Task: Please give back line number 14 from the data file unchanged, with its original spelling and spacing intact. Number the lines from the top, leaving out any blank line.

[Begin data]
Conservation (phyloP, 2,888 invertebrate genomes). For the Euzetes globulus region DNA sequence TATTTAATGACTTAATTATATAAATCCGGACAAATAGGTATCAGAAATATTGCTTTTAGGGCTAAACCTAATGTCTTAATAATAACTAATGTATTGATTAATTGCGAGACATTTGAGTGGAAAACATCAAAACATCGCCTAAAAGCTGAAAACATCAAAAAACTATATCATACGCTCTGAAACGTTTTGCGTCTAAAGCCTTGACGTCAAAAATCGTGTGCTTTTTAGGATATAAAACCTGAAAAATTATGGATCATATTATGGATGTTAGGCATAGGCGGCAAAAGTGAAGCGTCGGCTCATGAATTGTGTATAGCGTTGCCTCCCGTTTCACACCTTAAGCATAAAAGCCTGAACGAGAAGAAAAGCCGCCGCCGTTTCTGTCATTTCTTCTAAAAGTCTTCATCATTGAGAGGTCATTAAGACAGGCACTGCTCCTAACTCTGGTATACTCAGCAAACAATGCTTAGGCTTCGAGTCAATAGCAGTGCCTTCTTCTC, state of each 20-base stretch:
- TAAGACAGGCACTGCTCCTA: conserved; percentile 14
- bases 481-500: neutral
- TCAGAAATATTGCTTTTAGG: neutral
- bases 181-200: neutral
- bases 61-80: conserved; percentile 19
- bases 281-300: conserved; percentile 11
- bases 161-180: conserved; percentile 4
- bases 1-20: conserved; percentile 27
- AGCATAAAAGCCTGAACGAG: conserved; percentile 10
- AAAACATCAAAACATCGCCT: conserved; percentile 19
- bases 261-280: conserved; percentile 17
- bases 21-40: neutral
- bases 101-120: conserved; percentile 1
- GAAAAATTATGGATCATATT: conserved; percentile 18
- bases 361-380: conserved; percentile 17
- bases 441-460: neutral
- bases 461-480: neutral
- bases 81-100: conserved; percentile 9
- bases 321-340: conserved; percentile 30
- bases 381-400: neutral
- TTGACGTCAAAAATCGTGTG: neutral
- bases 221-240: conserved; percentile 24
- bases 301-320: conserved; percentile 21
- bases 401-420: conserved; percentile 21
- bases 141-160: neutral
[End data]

- bases 101-120: conserved; percentile 1